Next up was a boxing match between undefeated cruiserweight contender B.J. Flores and action fighter Jose Luis Herrera, which Flores won by a lopsided decision. As the fights and sports alternated, so did the broadcasters. Veteran commentator Bob "The Colonel" Sheridan was the constant in the booth, while MMA fighter Seth Petruzelli, the man noted most for knocking out Kevin "Kimbo Slice" Ferguson in 14 seconds last October, and former WBA/IBF/WBO lightweight champ Nate Campbell took turns depending on the discipline.

The main MMA event came next with three rounds between IFL and EliteXC veteran Roy Nelson and Jeff Monson, a freakish pyramid of muscle best known for spray-painting an anarchist symbol on a government building in Washington to protest the Iraq War ... and letting ESPN the Magazine shoot the whole thing and run the photos. (Malicious mischief charges pending.)

There was little sweet about this science, as Nelson made sure the heavyweights spent most of the match grappling on the canvas in holds that would've made the Marquess of Queensbury blush. Here, the voices from the booth remained conscious of their audience, explaining the nuances with periodic teaching moments. "Boxing fans would probably like to see more striking but this is a real art what they're doing in here," Sanders explained. Monson won by unanimous verdict, an apparently criminal decision judging from Petruzelli's reaction. (See, these sports have plenty in common.)

It was 15 minutes past midnight by the time Jones made his way to the ring, wearing a sleeveless jet black Jordan brand robe with blue trim, bobbing his head confidently to the music with the crowd squarely in his corner. On the line was the regional NABO light heavyweight title, so the hometown favorite was effectively fighting for one last shot at one last shot.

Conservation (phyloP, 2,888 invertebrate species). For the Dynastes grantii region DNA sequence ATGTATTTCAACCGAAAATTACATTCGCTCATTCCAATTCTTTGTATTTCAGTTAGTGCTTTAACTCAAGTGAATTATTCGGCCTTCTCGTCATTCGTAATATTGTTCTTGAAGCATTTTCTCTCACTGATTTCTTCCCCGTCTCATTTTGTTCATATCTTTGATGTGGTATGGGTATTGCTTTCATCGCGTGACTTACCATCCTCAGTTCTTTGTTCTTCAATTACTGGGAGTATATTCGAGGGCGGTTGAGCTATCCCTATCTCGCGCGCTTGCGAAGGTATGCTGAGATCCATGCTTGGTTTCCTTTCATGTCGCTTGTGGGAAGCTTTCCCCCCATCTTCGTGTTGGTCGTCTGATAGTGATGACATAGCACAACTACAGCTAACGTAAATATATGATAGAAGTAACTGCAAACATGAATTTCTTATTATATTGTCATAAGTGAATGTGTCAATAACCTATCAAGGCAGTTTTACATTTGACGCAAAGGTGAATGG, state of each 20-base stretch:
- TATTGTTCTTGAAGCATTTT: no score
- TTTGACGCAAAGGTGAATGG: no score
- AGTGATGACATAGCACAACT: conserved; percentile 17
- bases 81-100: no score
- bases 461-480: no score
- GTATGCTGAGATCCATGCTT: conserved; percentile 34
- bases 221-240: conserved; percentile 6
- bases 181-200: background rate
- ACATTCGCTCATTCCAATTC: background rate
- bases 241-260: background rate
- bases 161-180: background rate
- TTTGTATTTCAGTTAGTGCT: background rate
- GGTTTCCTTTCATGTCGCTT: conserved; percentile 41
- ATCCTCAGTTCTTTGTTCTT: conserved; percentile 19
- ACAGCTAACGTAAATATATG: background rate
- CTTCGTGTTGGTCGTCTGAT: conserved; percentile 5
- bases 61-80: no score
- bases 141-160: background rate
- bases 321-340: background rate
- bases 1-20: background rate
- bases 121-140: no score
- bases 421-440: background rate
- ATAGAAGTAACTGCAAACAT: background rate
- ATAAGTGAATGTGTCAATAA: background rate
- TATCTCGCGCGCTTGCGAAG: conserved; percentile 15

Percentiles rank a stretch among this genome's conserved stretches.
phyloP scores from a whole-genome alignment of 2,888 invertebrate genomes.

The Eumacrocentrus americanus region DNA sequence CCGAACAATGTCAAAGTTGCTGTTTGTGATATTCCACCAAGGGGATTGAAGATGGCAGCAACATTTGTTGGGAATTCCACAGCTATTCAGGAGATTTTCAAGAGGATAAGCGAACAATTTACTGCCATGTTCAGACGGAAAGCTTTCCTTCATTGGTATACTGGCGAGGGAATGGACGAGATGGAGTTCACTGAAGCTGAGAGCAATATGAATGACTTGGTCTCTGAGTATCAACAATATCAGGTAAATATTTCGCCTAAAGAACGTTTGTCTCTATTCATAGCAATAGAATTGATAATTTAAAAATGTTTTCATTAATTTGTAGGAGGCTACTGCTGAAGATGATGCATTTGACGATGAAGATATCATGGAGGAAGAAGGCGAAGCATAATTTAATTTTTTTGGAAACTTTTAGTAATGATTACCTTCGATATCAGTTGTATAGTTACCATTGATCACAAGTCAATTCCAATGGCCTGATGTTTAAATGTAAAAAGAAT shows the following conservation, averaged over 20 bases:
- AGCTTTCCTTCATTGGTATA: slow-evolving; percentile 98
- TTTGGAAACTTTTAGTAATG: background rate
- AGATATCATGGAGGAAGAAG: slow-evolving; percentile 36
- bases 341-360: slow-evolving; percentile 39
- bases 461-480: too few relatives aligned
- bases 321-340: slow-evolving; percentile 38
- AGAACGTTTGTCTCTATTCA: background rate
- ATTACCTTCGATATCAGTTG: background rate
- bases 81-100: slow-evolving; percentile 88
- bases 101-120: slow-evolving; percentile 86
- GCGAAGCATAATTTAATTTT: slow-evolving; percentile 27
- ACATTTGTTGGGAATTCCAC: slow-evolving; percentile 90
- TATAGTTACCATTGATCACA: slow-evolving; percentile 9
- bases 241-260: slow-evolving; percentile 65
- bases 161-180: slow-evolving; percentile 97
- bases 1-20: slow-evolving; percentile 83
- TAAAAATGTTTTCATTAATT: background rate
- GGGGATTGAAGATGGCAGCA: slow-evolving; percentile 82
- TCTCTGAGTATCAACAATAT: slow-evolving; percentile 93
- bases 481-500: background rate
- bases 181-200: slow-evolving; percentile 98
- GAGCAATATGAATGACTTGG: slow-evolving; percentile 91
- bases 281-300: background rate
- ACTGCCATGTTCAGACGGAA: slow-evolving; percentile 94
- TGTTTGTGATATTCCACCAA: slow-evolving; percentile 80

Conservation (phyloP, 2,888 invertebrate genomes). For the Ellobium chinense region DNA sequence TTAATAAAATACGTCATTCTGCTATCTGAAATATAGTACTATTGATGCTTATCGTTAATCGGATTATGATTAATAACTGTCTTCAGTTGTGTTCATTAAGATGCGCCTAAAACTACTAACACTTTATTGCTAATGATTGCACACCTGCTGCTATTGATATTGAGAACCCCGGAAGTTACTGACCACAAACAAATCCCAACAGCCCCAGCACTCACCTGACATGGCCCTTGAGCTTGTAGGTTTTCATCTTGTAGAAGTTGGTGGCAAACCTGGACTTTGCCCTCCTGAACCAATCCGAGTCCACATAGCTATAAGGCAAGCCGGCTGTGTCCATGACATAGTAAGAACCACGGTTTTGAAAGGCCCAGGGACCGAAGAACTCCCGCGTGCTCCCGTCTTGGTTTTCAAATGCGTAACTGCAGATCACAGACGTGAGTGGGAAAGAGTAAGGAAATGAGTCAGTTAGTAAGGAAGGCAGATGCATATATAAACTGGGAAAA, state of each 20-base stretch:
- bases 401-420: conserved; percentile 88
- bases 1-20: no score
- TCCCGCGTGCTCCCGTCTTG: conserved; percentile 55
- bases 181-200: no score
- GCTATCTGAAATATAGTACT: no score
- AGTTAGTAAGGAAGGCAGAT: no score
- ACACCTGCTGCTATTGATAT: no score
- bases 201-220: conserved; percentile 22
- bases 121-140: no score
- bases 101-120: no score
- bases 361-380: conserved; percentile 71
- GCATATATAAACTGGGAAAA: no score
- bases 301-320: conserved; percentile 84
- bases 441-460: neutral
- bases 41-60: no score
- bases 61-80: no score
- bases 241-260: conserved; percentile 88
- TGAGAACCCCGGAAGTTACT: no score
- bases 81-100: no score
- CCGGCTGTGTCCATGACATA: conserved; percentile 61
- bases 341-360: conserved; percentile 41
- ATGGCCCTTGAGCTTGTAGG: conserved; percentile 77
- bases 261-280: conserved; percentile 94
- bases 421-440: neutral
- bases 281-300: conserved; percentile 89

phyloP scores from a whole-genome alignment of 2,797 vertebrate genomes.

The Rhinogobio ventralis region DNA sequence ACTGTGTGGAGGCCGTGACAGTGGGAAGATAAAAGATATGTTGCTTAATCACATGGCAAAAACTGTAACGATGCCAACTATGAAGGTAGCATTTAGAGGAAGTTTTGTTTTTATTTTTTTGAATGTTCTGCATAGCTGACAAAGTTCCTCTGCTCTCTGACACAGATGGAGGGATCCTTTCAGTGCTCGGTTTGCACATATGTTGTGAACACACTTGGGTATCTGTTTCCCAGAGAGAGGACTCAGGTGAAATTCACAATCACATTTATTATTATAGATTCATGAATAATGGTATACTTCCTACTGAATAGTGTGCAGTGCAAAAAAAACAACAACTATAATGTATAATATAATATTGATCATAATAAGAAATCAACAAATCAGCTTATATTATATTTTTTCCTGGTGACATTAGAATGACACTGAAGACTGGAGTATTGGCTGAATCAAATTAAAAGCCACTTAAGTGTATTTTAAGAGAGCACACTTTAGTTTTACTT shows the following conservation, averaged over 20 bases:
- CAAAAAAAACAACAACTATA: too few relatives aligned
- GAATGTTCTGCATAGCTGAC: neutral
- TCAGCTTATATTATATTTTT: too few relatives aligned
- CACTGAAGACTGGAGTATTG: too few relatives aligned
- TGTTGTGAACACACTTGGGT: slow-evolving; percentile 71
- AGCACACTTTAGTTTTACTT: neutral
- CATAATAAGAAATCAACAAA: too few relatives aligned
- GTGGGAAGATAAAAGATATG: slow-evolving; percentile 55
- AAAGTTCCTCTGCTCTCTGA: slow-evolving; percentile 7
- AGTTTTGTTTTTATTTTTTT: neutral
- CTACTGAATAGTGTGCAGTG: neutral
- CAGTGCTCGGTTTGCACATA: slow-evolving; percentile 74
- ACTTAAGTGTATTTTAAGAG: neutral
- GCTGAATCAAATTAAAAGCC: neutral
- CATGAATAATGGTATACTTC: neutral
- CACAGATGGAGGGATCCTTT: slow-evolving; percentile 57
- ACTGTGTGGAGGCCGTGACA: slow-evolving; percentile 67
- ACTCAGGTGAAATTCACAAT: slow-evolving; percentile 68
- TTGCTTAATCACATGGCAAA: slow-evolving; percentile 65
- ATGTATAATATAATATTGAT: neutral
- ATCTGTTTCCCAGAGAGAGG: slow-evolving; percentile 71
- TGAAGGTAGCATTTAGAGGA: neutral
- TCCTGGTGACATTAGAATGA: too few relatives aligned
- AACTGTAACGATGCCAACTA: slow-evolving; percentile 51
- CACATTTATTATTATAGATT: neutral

The bell rang and Jones sprang from his corner, the stronger and busier fighter from jump street, dancing, preening, dropping both his hands and whipping the right jab with a fighter pilot's arrogance. CompuBox didn't track the fight but Jones' left hand appeared as powerful and prolific as ever.

Sheika made a brief rally in the third round, backing Jones into a corner and doing some modest but cumulative body work. But Jones, emboldened by the partisan crowd, slipped free and continued to dance and taunt, firing jab after jab into Sheika's granite jaw, demonstrating some of his most impressive hand speed and footwork in years.

In the fifth round, Sheika took a hard left hook followed by three more hard shots to the head. He kept moving forward but it didn't take long before the referee intervened and put a stop to it. The stoppage was premature, but not controversial. Sheika's corner offered no protest.

Jones' Square Ring Promotions may be onto something: hybrid cards may be a sustainable model for the future of the fight game. But not for the novelty alone. They'll always need a marquee name to carry the card -- whether its Manny Pacquiao or Anderson Silva -- because stars sell. And on Saturday, that star was Jones. Yes, he fought in his backyard against a carefully handpicked opponent -- a guy inactive for the past 17 months with a hand injury who was put in there to lose -- but the 6,500 Pensacolans were more than willing to buy into the fantasy. And for one more night, one more fight, the fantasy was reality for Roy Jones Jr.